• SPEA-V 242 Elements of Governmental and Nonprofit Financial Accounting Cycle (3 cr.) This is a course designed to prepare students for next-level courses in governmental accounting and reporting, nonprofit accounting and reporting, and health accounting and finance.
  • SPEA-V 252 Career Development (3 cr.) Career planning and placement strategies, assessment of labor market information, market surveys, and development of customized portfolios. Emphasis given to projects, papers, and independent research.
  • SPEA-V 260 Topics in Public Affairs (1-3 cr.) Study of selected issues in public affairs. Topics vary from semester to semester. This course may be repeated for credit.
  • SPEA-V 261 Computers in Public Affairs (3 cr.) An introduction to information technology and computing applications in public affairs. Topics include basic IT concepts, project proposals, network and infrastructure design, security and ethics, data and document management, cloud computing, and IT futures. Direct application of the above with office suites, website development, spreadsheets and statistics, and databases. Recommend basic understanding of computer operations.
  • SPEA-V 263 Public Management (3 cr.) This course is an examination of the management process in public organizations in the United States. Special attention will be given to external influences on public managers, the effect of the intergovernmental environment and, in particular, problems of management in a democratic, limited government system.
  • SPEA-V 264 Urban Structure and Policy (3 cr.) An introduction to urban government and policy issues. Topics include urban government structure and policy making, the economic foundations and development of cities, demography of cities and suburbs, land-use planning, and other selected urban policy problems. Credit not given for both SPEA V161 and SPEA V264.
  • SPEA-V 270 Survey of Administrative Techniques (3 cr.) Introduction to principles of management and systems theory for the administration of public agencies. Credit not given for both V270 and J310.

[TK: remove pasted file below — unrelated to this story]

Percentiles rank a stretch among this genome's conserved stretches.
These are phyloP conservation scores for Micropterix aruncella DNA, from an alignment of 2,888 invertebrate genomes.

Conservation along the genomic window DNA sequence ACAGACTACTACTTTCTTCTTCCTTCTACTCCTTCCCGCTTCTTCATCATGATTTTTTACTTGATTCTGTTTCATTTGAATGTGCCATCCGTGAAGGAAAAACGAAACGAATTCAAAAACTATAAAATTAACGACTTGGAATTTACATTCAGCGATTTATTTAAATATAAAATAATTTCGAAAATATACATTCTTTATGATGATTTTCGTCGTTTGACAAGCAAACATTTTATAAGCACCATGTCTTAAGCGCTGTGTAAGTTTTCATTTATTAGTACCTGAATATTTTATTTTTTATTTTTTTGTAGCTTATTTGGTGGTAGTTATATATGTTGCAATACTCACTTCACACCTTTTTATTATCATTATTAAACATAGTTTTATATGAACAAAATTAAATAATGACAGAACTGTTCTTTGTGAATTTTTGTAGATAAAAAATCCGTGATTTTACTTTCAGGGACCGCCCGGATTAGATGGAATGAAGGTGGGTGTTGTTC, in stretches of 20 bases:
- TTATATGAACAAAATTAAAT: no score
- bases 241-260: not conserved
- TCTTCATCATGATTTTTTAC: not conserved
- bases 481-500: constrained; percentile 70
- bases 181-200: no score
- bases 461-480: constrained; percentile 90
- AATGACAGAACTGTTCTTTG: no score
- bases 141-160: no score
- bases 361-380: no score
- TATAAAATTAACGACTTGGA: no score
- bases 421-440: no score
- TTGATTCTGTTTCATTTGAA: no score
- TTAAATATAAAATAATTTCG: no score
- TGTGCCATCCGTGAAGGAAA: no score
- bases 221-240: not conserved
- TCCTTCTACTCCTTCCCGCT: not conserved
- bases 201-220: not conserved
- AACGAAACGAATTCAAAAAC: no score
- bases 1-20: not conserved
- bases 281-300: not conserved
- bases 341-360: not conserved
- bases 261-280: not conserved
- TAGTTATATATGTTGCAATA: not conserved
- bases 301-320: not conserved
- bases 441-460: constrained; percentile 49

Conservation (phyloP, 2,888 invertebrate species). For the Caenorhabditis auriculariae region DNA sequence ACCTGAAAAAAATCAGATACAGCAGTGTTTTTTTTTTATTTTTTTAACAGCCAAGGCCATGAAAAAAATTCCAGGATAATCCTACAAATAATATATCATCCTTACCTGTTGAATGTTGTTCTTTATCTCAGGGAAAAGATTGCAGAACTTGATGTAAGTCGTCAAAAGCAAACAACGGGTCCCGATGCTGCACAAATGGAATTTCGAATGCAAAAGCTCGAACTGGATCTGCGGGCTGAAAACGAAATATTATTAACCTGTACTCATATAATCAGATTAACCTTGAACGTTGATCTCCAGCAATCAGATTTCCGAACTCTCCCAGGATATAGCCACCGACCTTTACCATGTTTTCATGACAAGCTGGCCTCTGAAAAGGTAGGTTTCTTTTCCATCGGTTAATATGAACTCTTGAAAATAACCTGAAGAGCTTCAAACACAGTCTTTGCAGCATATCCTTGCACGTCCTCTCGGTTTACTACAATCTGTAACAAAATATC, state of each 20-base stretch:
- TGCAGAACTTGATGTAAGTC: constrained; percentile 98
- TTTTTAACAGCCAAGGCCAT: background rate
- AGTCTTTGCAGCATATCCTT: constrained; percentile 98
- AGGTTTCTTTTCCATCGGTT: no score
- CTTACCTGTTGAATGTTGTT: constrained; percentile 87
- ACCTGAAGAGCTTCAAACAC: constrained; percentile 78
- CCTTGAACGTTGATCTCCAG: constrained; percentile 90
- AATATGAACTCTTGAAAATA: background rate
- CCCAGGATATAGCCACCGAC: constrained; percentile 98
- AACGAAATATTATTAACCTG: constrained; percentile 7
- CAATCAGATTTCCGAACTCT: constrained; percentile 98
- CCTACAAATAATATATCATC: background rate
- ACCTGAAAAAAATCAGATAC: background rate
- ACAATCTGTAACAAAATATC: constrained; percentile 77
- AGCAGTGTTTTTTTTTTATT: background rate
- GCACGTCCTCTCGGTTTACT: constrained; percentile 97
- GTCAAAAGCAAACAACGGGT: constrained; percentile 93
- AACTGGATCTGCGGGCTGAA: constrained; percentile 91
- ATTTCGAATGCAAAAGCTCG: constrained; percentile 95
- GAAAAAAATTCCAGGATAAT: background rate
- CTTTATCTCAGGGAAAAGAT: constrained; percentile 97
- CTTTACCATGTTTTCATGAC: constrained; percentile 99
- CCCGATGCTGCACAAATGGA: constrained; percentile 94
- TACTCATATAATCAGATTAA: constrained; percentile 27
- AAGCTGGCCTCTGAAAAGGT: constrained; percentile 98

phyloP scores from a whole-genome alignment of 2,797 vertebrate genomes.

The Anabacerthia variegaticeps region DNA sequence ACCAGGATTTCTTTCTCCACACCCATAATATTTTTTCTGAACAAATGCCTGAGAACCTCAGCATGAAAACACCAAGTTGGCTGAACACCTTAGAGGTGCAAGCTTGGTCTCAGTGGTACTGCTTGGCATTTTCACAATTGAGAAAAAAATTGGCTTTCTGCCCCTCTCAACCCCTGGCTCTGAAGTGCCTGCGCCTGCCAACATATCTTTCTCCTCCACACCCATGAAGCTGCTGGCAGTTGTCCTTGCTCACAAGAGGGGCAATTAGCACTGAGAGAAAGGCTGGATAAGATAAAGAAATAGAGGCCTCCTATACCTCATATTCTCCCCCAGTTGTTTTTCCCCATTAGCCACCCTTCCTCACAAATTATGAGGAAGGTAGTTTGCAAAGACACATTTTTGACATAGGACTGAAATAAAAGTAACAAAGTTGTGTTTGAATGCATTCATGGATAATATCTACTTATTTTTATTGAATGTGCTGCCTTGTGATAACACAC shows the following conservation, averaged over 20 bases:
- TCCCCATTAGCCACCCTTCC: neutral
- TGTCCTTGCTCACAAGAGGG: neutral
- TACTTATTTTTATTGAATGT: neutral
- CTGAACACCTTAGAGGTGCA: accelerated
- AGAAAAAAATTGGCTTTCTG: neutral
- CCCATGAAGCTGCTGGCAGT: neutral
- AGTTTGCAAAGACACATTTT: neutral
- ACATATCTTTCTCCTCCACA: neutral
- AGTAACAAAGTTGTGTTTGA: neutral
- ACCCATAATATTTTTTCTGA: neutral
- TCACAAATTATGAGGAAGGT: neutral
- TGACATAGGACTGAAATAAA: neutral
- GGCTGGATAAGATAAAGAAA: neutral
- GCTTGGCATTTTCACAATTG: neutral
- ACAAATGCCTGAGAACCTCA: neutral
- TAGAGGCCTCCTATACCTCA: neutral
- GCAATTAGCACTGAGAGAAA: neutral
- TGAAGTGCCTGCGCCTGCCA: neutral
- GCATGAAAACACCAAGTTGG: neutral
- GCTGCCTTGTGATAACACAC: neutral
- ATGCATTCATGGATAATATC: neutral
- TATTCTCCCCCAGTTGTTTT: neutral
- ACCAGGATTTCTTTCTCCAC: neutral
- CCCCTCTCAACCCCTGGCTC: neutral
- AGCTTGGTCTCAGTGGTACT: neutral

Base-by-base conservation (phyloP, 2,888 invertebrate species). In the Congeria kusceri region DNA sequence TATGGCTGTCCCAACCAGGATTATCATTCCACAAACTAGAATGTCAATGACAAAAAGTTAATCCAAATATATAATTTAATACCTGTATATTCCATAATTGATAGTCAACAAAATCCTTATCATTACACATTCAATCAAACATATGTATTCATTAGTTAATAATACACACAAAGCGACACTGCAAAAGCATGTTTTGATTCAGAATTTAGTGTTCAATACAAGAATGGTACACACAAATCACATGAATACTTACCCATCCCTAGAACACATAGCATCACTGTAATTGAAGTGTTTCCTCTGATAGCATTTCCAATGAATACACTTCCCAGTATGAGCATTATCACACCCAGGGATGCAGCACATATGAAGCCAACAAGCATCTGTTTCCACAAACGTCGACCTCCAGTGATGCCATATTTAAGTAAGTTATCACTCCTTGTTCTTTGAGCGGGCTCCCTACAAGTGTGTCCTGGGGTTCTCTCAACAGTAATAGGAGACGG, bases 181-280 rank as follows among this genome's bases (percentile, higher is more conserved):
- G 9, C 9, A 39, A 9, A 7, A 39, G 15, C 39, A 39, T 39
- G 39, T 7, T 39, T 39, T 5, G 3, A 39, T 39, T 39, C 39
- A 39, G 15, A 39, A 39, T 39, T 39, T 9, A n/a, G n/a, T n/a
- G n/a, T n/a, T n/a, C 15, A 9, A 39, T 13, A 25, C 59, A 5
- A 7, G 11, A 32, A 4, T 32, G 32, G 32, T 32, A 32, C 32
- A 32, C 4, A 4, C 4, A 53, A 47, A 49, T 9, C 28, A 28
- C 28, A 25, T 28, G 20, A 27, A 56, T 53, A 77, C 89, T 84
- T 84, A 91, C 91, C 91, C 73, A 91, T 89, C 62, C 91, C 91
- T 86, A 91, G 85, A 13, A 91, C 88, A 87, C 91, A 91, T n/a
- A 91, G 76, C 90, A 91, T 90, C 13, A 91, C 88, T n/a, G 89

• SPEA-V 272 Terrorism and Public Policy (3 cr.) A survey of the incidence of terrorism in democratic societies, with particular emphasis on public policy responses designed to combat terrorism in cities. Overviews of ongoing conflicts with terrorist organizations in various countries are interspersed with analyses of significant terrorist events and the public policies and responses such events create.
  • SPEA-V 340 Urban Government Administration (3 cr.) Structure of local government in the United States, federalism and intergovernmental relations, policy problems faced by local officials, and the implications of these problems for local government administrators.
  • SPEA-V 346 Introduction to Government Accounting and Financial Reporting (3 cr.) P: BUS-A 200 or A 201 or consent of instructor An introduction to government accounting, including comparison with accounting for the private sector, intended as background for the use of financial administrators. The course deals primarily with municipal accounting. Not open to students with more than 7 credit hours of accounting.
  • SPEA-V 348 Management Science (3 cr.) P: SPEA-K 300, MATH M025 or MATH-M 118 Introduction to management science models and methods for policy analysis and public management. Methods include decision analysis, linear programming, queuing analysis, and simulation. Computer-based applications are included. Prior familiarity with computers is recommended, though not required.
  • SPEA-V 352 Personal Career Planning (1 cr.) Investigation of careers, the world of work, and the career planning process. The focal point is on students and their goals. Provides assistance in developing practical, meaningful, and realistic insights into the nature of making a public career choice in today’s world. Credit not awarded for both V352 and BUS X420.
  • SPEA-V 356 Introduction to Nonprofit Accounting and Reporting (3 cr.) P: P: BUS-A 200 or A 201 or consent of instructor This course covers concepts and processes of nonprofit accounting and financial reporting with exploration of differences between for-profit, governmental, and nonprofit systems. Examples will be drawn from health organizations, welfare agencies, charities, and educational institutions.
  • SPEA-V 361 Financial Management (3 cr.) P: BUS-A 200 or BUS-A 201 This course introduces students to accounting, financial management techniques, and financial reporting. Topics include accounting, debit/credit sheets and balance sheets, financial indicators, fund balances, fringe benefits and pensions, and payroll management.
  • SPEA-V 362 Nonprofit Management and Leadership (3 cr.) Students in this course examine the management practices of nonprofit organizations. The course encourages students to take the perspectives of nonprofit managers, volunteers, board members, policy makers, donors, and clients. Course projects expand understanding of the nonprofit sector and develop students’ management skills, analytical tools, and knowledge.